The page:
Sarah Morris



Morris, Sarah. "Like This Cherry." Texte Zur Kunst 42 (2001): 135-39. Print.

Like This Cherry


One day, probably in 1994, I called up Jeff and we went to see ‘Forrest Gump’ together on the upper East side. I had already seen it but wanted to see it again with him. Repetition is underrated. The film flattens American history and politics into a series of images, creates intersections with the protagonist and provides us with key micro-moments towards a revised understanding of chronology. The structure of the film is actually dependent upon the idea that the personal history of Forrest intersects the recent political and spiritual history of America. Forrest is in Vietnam, Forrest plays ping-pong in China, Forrest becomes an entrepreneur, Forrest meets the President, Forrest becomes the voice of protest, Forrest is anti-segregationist, Forrest gets married, Forrest becomes a single parent, Forrest gets on the cover of Time magazine, Forrest becomes an unwitting self-help guru. He is and becomes history without intention. Of course, this realisation is predicated upon the audience’s knowledge of a timeline which has already happened. A Hollywood confection collapsing all political moments into the personal and unintentional, but nevertheless read by Americans as self-determined and therefore decisive acts. This contradiction in the film is the core of its humour. The meaning is up to us. It always is and that’s the point. We laughed, felt American, and went for cocktails at some Midtown Hotel.


There are a number of connections at play here; notions of persona and intention become twisted into a timeline of another sort. We are all protagonists, hopefully, to different degrees. But what has always struck me about Jeff and why I called him up that night is that Jeff is stylistically self-conscious of his own role in his narrative as it is unfolding. Most people believe in choice. Jeff believes in control to such an amazing degree that it even affects his own story making. So Jeff like Forrest is a protagonist in a timeline, but the difference is that he understands his role and the role of the audience. In short he is not an idiot savant. He’s way too clever for that but he does have a quirky knack for encountering personal and legal woes. Jeff as a child salesman, Jeff moving to New York to see Patti Smith in concert, Jeff as Eighties commodity broker, Jeff and Neo-Geo, Jeff does Banality, Jeff fights copyright legalities, Jeff gets married, Jeff gets divorced and so on. Obviously there’s a lot more between the lines than the simplistic narrative of a Vanity Fair “comeback”. Although for those in the know he never went away, he just wasn’t showing new work. Even so, it could be argued that “Made In Heaven” has had a lasting effect in the Nineties in terms of aesthetics, narrative, and strategies of communication, among the diverse group of artists who followed on from Jeff.


The visual density of his latest show is awesome. Spectacular and overloaded. A rhetorical gesture that is pure objectivism. Time and space are flattened in the moment of looking. Koons use the classic technique of montage to conjure up childhood images of pancakes, syrup, donuts, bologna sandwiches, pastries, ice-cream, peppermint patties, cheerios, corn, and who knows what other unidentifiable food products. Foods that are liquid or in the process of liquification.  In the fact that the viewer is the cut out here so we are part of the montage too. It’s obvious in our relation to these things - processed foods in surreal landscapes.Space is revealed as pop-psychological game, but the invitation to interpret is nixed. Two dimensional. Image is a mentalscape. Literally not real. These are after-images of a journey of some kind too. Not to the politics of America post-Vietnam as in “Forrest Gump” or some type of Rosenquist cold war desire machines. Not to the supermarket, but a special effects show that is about vision, thought and ultimately how things don’t have to be of a logical order, but simply about potential. In other words, this is not about simple representation of things but about a high speed vision of packaging.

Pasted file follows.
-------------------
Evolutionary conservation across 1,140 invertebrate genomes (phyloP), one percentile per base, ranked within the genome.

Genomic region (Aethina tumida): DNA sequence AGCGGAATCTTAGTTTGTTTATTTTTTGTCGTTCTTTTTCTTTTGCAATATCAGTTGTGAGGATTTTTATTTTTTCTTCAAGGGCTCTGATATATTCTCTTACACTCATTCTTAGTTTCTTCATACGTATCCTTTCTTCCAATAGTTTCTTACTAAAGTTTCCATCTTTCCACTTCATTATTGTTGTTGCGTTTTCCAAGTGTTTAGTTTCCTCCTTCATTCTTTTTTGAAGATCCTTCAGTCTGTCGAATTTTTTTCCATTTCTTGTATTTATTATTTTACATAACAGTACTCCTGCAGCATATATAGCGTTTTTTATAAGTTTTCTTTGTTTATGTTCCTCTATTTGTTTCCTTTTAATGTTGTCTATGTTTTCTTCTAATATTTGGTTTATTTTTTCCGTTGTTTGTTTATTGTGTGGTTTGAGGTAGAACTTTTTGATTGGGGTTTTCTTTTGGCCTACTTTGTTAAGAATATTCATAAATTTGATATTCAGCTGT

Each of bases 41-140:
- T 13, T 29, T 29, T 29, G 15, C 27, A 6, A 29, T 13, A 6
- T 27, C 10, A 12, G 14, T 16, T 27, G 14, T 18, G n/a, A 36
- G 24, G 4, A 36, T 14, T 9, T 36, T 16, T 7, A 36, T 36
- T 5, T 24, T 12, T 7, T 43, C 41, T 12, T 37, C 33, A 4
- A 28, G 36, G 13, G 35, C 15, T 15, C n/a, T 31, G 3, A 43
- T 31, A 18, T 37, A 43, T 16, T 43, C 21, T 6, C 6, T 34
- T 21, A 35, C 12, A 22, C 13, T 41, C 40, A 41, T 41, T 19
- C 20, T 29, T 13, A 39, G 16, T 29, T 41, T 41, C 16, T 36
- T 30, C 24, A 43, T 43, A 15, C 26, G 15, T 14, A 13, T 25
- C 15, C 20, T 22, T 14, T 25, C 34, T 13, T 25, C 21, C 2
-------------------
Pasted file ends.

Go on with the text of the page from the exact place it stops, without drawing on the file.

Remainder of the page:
Packaging the audience, cradling the notion of spectacle and our desire for that fix. Packaging afterall is a narrative too. Cultural and personal. Even if the narrative in question lasts only nano seconds it permeates our existence by the nature of its thingness. Toothpaste, for instance, is not only supremely democratic in its objectness it also has given rise to countless fantasies and the telegenics of the political machine. Clean teeth are truth. We all know that. Koons understands not only the nature of packaging but how these things have an underlying ethical and political dimension. For me this is why Naomi Klein fails to measure up. In her book No Logo she analyses the role and history of recent marketing strategies in relation to youth and lifestyle. What she fails to realise is that these socio-political structures have already created self-conscious economies of their own, inspite of the fact that they have also made brands successful in the process. What I find most interesting, politically, is the appropriation of brands to new ends. Of course, you can always point to those responsible for the brands recognising these acts but they will never truly catch up because they fail to miss a central point, which is that the economy of signs is not a binaristic one - either simply about use value or on the contrary about an image of a life style. Change always has space, method and an agent, and this is something that is not really theorised in Klein’s book.